In today’s world, many factors may cause you to feel stressed. Traffic, long meetings at the workplace, financial problems, pandemic illnesses (like COVID-19), or losing a loved one are frequent factors nowadays for challenging situations. How do you respond to those stressful times? How do you make important decisions under pressure? What kind of activities do you choose to manage your emotions? Do you care about emotions more, and ignore objectivity? Of course, it’s challenging to make reasonable and logical decisions when your feelings are intense. However, because that stress affects your decision process, the consequences of those challenging experiences may affect your business, social, and mental life negatively and permanently.
Stress management provides you to show your difference everywhere. Many life experiences, like employment interviews, social relationships, health problems, family life, financial status, and more, require you to handle negative emotions. To make decisions that you do not regret, and to motivate yourself and others, you need to manage your stress by developing emotional intelligence.
Here are six activities for building emotional skills and managing your stress.
1. Define Your Emotions
A person has a lifelong journey to get to know themselves and develop emotional intelligence, which helps to manage feelings in challenging situations. This person will have more resiliency when they experience difficulties, like depression or burnout. However, being resilient does not mean being on either extreme of the spectrum (being overly emotional or emotionless). The point is to recognize your emotions, how they make you feel, how you act when experiencing them, etc. This will help you build your basis for learning how to self-regulate these emotions and develop ways to cope with feelings like anger, hate, depression, or unhappiness.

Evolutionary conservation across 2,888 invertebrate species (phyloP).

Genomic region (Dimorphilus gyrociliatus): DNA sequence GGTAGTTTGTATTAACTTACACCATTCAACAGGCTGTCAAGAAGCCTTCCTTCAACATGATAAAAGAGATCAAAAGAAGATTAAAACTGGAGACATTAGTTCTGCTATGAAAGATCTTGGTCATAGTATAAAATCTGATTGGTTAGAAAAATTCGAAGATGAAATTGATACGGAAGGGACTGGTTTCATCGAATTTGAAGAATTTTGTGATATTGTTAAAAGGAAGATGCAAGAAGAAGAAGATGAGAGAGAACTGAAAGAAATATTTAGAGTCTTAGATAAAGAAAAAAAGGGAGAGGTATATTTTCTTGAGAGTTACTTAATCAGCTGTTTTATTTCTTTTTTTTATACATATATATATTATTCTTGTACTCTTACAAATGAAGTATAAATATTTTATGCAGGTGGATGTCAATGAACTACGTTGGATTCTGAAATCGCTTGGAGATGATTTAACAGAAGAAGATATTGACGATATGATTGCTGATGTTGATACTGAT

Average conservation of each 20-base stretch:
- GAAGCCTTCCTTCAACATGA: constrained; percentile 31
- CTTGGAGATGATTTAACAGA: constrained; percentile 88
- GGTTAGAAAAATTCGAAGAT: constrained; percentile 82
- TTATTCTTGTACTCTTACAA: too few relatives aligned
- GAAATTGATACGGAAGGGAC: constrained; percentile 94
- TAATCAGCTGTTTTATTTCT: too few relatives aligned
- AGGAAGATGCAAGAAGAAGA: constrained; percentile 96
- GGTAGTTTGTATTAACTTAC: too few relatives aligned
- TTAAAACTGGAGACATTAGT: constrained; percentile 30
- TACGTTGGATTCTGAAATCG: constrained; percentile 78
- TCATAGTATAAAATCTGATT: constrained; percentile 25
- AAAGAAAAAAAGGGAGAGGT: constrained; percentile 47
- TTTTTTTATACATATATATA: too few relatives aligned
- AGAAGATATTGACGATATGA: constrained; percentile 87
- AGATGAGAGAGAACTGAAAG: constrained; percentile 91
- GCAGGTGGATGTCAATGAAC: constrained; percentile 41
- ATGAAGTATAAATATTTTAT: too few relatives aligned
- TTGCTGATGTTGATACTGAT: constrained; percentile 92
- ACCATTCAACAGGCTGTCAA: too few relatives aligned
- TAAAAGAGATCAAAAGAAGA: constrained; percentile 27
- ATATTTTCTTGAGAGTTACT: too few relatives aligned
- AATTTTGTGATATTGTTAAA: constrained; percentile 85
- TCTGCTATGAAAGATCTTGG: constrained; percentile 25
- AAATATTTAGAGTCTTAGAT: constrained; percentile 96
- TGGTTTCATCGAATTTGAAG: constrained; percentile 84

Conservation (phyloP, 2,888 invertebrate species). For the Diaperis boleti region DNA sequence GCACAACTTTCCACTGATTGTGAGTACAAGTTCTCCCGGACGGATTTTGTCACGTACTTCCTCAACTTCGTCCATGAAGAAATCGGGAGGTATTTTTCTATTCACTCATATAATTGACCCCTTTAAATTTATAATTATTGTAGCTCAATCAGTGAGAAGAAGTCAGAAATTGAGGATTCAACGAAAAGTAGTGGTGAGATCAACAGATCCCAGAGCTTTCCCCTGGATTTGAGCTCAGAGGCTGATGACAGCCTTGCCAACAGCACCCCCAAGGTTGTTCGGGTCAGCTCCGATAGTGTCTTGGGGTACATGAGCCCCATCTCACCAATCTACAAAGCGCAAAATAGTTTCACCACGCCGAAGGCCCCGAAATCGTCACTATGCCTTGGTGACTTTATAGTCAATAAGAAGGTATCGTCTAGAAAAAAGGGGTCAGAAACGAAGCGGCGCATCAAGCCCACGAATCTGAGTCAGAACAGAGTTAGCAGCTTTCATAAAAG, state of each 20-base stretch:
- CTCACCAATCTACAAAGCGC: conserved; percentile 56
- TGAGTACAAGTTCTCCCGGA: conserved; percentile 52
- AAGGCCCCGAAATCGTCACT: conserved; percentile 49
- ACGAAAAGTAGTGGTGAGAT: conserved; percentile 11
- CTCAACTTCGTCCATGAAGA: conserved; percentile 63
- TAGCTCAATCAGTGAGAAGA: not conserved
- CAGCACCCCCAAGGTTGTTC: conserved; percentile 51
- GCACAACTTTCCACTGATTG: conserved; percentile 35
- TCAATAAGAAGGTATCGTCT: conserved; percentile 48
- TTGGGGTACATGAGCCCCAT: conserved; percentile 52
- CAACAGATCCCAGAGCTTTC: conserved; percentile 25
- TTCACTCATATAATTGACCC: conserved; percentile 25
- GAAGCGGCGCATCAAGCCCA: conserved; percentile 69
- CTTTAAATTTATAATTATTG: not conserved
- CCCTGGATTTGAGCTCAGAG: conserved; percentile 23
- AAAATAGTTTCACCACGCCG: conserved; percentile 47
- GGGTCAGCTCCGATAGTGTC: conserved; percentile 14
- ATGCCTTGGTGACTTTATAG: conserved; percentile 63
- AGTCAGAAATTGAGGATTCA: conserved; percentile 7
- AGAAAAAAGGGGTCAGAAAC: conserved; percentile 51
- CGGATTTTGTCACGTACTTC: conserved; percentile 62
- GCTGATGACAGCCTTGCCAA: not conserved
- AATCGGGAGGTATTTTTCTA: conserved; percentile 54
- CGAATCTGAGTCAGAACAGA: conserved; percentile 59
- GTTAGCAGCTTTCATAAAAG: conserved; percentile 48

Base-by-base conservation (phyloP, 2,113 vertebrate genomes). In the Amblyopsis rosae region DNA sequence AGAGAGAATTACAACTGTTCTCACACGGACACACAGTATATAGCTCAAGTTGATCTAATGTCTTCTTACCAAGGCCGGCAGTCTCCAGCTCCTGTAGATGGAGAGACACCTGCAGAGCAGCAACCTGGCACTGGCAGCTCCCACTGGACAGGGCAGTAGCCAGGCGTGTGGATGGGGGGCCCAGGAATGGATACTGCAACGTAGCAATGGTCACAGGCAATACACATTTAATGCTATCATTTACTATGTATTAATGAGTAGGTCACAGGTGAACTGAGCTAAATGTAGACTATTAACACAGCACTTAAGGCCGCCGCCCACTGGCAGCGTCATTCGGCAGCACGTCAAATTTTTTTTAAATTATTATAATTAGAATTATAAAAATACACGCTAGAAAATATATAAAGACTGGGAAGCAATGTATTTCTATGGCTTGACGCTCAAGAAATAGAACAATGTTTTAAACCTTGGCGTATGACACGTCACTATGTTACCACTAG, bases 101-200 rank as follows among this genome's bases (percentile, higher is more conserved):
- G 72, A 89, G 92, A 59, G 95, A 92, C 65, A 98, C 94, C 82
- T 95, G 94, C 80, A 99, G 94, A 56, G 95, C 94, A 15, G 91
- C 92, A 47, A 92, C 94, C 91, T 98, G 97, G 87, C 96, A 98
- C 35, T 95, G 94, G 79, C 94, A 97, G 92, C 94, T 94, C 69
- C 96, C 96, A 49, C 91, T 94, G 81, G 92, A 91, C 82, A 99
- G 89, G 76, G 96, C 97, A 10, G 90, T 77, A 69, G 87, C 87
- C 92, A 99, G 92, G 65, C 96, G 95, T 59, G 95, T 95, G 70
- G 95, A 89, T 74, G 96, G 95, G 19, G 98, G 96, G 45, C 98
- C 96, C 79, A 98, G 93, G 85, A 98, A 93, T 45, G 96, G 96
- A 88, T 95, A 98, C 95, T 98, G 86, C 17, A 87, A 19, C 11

2. Recognize What Causes Your Stress
It is normal to be stressed in challenging situations. But which situations cause you stress? To define your emotions and constructive responses for those emotions, it is important to determine situations that cause stress for you. You may be stressed in those situations again and again. However, when you know those specific conditions, you can plan activities for building emotional skills before you encounter those situations. For example, you can choose to be alone, you can listen to a specific song, or you can talk with somebody that helps you to de-stress.
3. Try to Look from Different Viewpoints
Think about a moment that is stressful for you. You may generally think about those situations from your own perspective. When you continue to justify yourself by noticing your own emotions and thinking, you may continue to be stressed. Fortunately, there is a trick for countering this! Try to see things from another person’s perspective! Why did a person act or feel a certain way? Think about the person’s past experiences. When you continue to approach people and situations like this, you might decrease conflicts and judgments.
4. Perfection is Harmful
Thinking that everything must be perfect harms building emotional skills. Thinking that things should be always complete, perfect, and successful is annoying and stressful for you. Life is never perfect, so your products, emotions, and thinking are not going to be perfect every time. Letting go of the expectation of perfection will help you feel more productive, creative, and less stressed.
5. Take the Lessons from Your Mistakes
One of the most important activities for building emotional skills is taking lessons from past failures. Mistakes sometimes inflict pain, make people feel that they are insufficient or unsuccessful. However, successful and logical people analyze the reasons and the consequences of their mistakes. To avoid making the same mistakes and make reasonable decisions the next time around, you need to figure out why you made the mistake and how you respond to the mistake.
6. Apply the Cognitive Approach
The cognitive-behavioral approach emphasizes awareness of how your feelings and thinking affect your behaviors. Evaluating negative thinking and emotions allows you to manage them. Also, recognizing how feelings and thinking affect your actions allows you to recognize and fix mistakes.
Think about it. If you say, “I will never pass this university exam”, you might find your motivation to study decreasing. If you don’t study, you probably won’t pass that exam. You have to recognize that your negative self-talk had a detrimental effect on your preparation for the exam. This contributes to feelings of insufficiency. A positive alternative to that sentence would be, “If I keep steady and study, I will pass this exam.” A simple sentence can alter our outlook.